Part Two: Warrior: Like Goose Girl, Enna is split into parts, though four instead of three. I have them in my robust outline (the one that I made as I worked, more in detail than my original). I felt the story arranging itself into these parts and wanted to call that out with the part names Sister, Warrior, Prisoner, and Friend.
Lyrical language: When Goose Girl came out, several reviews praised its "lyrical language." I was finishing up Enna Burning at the time and the reviews made me nervous. Somehow I had managed to write lyrical language in Goose Girl and people would expect that in Enna Burning too. But I didn't think this book was lyrical and was sure everyone would be disappointed. Reading this chapter, I think I was always a lyrical writer and just didn't know it till the reviewers said it.
Fire: I spent so much time thinking about fire, observing it, reading about it, watching flames. After writing Goose Girl, I thought I knew what fire-speaking would be, but not till I was writing the story did I have to really work it out in detail and understand. I like to be able to believe that whatever is magical in my books is actually possible.
Enna & Isi: I hope everyone has a friend like Enna at their side.
Recently I read an article that bemoaned the lack of female friendships in YA literature. I thought through all my books and couldn't come up with one that didn't have at least one strong female friendship, as well as male friendships and female/male friendships. I didn't do this intentionally. I hadn't thought about it before, but clearly friendship must be important to me.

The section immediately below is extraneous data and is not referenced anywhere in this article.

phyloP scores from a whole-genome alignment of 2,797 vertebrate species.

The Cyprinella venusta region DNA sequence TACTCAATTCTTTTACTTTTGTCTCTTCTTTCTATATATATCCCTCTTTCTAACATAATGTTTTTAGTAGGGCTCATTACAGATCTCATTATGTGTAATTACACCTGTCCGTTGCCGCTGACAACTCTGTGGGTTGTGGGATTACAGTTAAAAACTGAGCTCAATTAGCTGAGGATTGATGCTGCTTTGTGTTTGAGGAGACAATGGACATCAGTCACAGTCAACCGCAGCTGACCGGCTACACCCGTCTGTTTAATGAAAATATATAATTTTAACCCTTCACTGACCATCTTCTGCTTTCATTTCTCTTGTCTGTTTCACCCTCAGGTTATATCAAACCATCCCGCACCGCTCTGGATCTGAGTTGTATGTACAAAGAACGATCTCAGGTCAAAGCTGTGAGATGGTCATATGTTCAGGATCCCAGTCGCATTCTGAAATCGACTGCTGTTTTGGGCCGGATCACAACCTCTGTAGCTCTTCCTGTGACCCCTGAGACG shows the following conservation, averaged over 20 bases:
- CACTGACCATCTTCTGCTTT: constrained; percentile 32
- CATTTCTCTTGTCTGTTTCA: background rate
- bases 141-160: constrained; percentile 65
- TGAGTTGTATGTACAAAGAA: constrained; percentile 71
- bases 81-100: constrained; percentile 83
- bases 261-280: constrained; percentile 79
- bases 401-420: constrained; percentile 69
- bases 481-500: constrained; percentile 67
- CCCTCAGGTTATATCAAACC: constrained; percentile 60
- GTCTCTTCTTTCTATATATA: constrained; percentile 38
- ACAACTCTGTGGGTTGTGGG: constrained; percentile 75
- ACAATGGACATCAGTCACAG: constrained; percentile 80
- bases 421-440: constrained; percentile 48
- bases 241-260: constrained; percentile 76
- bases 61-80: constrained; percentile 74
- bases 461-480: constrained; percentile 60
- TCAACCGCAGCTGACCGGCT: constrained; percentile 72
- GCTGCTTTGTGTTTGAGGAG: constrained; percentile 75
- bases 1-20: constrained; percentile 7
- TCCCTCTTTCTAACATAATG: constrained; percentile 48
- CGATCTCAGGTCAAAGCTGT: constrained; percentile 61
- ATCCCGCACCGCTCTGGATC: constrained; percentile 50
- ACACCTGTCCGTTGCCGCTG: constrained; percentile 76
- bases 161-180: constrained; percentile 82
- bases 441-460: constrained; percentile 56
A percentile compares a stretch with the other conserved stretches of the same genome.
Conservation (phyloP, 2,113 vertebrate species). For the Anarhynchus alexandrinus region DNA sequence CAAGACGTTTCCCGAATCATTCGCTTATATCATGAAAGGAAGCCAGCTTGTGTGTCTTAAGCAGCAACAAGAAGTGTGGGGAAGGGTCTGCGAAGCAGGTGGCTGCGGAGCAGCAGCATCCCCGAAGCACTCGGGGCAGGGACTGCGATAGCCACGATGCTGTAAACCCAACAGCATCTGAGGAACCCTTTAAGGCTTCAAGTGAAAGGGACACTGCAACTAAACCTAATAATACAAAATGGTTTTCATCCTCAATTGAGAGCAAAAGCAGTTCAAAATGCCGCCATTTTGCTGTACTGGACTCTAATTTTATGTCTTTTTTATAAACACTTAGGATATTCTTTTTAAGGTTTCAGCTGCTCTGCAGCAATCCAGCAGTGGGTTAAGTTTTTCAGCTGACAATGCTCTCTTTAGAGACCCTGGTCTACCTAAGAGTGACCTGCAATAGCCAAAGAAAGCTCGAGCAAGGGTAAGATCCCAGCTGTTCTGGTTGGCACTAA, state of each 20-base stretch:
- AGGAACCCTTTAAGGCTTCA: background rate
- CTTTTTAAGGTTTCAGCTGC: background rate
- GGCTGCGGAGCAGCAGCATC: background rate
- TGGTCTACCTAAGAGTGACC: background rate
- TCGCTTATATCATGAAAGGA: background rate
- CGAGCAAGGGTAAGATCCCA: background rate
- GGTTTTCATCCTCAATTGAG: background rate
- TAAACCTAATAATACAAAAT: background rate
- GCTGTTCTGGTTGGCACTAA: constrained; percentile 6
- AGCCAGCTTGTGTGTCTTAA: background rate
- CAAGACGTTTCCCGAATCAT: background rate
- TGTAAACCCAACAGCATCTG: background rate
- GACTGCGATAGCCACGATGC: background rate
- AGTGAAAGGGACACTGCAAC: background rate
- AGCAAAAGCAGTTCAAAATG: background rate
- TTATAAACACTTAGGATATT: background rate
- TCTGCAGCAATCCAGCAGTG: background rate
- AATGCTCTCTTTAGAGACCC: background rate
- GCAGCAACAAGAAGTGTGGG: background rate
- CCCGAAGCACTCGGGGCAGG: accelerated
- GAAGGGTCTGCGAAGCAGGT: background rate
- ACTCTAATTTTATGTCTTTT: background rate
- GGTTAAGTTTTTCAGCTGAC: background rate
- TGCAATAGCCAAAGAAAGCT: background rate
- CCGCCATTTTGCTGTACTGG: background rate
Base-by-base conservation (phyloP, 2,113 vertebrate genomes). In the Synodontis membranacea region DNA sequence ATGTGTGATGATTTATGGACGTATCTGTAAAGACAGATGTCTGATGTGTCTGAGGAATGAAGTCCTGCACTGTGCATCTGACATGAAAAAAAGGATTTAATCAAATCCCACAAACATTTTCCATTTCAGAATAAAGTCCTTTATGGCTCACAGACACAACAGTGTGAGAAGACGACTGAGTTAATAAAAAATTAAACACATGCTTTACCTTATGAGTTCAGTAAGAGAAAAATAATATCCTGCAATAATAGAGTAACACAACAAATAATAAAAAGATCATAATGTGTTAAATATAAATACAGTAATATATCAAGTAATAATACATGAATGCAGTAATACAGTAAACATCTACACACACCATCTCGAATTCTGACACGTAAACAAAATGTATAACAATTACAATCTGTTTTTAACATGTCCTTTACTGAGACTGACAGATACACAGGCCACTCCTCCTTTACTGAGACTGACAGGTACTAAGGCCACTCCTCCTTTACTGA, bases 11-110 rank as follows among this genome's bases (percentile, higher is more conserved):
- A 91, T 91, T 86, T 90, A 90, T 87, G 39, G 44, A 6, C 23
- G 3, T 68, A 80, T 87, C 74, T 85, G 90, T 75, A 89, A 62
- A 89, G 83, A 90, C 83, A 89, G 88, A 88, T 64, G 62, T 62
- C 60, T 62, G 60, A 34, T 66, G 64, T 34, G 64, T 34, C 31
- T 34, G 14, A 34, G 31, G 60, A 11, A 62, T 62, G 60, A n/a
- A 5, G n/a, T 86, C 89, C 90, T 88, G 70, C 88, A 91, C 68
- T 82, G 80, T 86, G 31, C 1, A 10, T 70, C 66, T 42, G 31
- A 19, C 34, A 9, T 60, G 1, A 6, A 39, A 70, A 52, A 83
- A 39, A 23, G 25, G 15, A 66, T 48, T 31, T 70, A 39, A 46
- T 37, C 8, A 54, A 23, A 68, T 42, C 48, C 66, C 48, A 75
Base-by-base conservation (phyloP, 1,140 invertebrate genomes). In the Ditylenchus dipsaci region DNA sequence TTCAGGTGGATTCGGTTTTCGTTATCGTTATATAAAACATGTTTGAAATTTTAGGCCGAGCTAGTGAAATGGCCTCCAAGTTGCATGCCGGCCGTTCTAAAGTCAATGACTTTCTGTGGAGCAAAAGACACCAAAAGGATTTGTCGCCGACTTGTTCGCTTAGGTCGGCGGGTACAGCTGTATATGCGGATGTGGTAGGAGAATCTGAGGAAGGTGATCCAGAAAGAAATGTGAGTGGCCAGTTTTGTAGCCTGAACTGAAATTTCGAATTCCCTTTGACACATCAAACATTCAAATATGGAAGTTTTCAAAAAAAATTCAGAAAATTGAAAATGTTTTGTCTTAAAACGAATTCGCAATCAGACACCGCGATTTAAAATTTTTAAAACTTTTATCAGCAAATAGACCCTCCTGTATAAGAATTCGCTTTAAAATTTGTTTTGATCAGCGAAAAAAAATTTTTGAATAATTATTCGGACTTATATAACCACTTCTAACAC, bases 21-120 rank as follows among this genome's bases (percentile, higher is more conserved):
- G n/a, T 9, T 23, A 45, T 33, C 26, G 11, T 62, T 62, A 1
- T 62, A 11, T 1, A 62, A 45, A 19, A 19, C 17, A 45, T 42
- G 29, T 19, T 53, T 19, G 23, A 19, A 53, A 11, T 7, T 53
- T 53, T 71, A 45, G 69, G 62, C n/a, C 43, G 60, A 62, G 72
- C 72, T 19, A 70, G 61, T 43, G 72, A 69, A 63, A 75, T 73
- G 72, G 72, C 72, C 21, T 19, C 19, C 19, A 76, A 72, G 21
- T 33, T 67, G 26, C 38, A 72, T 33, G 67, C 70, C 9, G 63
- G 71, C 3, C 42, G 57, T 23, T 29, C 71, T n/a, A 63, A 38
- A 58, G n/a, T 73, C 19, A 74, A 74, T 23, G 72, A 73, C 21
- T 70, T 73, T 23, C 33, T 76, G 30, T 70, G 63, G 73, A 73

Enna's fire-speaking: I'm curious, in this chapter are you rooting for Enna to give in and embrace the fire-speaking or are you rooting for her to resist it?
The Tiran tent: Whew! That was exciting. I'd forgotten about that scene. I liked it when she booted the soldier in the head. Does that make me bad?
Eliza says, "One time I told my brother to read a story of mine "until you get bored". Forty nine pages in, he handed it back. "I'm bored now." I read over that page and realized he'd stopped at the first death scene. Gasp! What was I thinking, letting my sweet eleven year old brother read a book with a gory decapitation scene? When I asked him why he stopped, he told me, "Only one person dies in the first fifty pages. Usually someone dies in the prologue."" When adults worry about too much violence in children's books, I appreciate their concerns. I'm not a fan of violence. But I also think children read stories differently than adults with experience. They don't visualize the violence. It doesn't enter them. Books are gentler that way than movies. Our minds only show us what we already understand.
Carlie says, "I gave birth to my first baby six months ago, and I can't now read certain things without becoming emotionally invested (and often crying). My husband has suggested I stop reading the news. (And why did I think it was a good idea to reread "Walk Two Moons"?)" Yeah, I'm the same. Much more sensitive after children. Any child that gets hurt is my own.
Anna asks, "What was your favorite part about writing Enna Burning?" Honestly? The burning. It was fun to find the words for it. Also the relationships: Enna with Isi, Finn, and Razo.
Audrey says, "Finn is a wonderful character and I love how he's one of the Forest Born shown to understand what a battle means. The contrast between him and the younger boys playing at swords is stark; I can only imagine what sort of things were going through his mind during this chapter." Yeah, those boys playing swords before their first battle kinda killed me, but it also felt so true. Thanks about Finn. As a writer, I should be able to write the entire novel from any of the character's POVs. I should understand all the characters enough that the reader can guess what the others are thinking, imagine their internal story, even if I don't reveal it.